October was national ADHD Awareness Month. To help spread awareness of this often misunderstood diagnosis, we interviewed a student with ADHD to get a first-hand perspective!
Tell us a little about yourself.
My name is Sam U. and I’m 20 years old. I am a freshman at the University of Maine. I’m majoring in political science.
When were you first identified as having ADHD?
Second grade. I don’t really remember anything about it except that I was never able to sit still.
How would you describe having ADHD to someone who doesn’t have it?
It’s the need to always be moving around; it’s hard to pay attention to things. Like if someone sneezes, I lose my concentration. It’s hard to focus and stay on task.
What’s the biggest challenge of having ADHD?
Being able to concentrate. When I have to write a paper, I have to constantly take breaks. If I hear a noise in the hallway, I have to go check it out. I get bored really easily.
How did you overcome that challenge?
I stick to a strict schedule. I get up at the same time, eat breakfast at the same time, go to the gym at the same time every day. I take medication for ADHD, which also helps. I make sure to set specific goals and stick to them.
A recent study found that exercise is as effective as some medications for relief of ADHD symptoms in adults, building on an earlier study finding similar results in younger children. What are your thoughts on this?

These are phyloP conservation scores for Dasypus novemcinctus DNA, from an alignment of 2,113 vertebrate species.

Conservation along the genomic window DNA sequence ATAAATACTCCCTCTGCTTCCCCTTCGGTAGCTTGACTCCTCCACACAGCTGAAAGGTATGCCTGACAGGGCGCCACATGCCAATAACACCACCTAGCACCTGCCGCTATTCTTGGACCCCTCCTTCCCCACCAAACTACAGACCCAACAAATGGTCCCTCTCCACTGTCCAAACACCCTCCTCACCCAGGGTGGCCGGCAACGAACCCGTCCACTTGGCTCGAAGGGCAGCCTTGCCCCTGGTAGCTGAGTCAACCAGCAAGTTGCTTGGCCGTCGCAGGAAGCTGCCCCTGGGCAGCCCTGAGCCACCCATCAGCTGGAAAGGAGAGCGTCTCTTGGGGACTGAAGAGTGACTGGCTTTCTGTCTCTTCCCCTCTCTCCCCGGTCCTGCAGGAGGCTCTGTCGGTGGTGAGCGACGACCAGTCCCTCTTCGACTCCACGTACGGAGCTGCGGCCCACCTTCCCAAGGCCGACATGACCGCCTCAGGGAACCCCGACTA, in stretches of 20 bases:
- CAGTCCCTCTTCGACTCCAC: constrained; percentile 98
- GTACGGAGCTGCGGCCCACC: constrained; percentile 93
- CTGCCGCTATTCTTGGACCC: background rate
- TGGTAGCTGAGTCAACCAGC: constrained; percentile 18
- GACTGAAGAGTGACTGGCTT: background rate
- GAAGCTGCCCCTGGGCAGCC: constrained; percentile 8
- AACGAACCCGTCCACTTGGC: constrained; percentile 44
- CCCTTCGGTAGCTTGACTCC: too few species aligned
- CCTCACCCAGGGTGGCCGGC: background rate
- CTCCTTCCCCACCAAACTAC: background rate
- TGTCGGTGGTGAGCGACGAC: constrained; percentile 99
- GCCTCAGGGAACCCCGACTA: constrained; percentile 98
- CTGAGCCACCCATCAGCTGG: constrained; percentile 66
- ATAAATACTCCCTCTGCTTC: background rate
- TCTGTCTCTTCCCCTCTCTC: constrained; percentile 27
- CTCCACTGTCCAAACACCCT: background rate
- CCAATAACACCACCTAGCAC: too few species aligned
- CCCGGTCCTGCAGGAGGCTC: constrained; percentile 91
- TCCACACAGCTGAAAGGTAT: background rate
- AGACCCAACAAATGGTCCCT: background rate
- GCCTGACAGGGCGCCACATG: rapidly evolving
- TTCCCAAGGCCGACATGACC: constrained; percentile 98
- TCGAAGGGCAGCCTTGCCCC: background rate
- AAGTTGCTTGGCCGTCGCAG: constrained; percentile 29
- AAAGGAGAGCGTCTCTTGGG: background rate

I went to a military high school and we had to exercise for at least four hours a day. Now I go to the gym for about two hours every day. That really helps me to get my energy out and think and prioritize. I like the way it makes me feel afterward.
Were you ever bullied because of your ADHD?
Not to my knowledge. A lot of people have ADHD; it’s pretty common.
What do you wish you were taught in high school?
To be honest, I never learned about time management or study skills: I think they call it executive functioning. I learned about the main subjects, and got extra time for tests and assignments, but in some ways I wasn’t prepared for college.
What was the best thing you learned?
Keeping a schedule, not to wait to the last minute, and learning how to get self-motivation.
What are your plans for the future?
To finish college and then work for the government in intelligence.
What advice would you give to other kids with ADHD?
I took a few years off after high school before I went to college, and I don’t regret it. I would tell other kids to go when they’re ready. I see a lot of kids who are miserable because they’re not ready. And I’d also say that school may seem hard, but you’ll get through it. Don’t let ADHD limit you.
By Melissa Ragan
Melissa Ragan is the VP of Content and Curriculum for ONEder and author of the new blended ONEder Academy Transition Curriculum!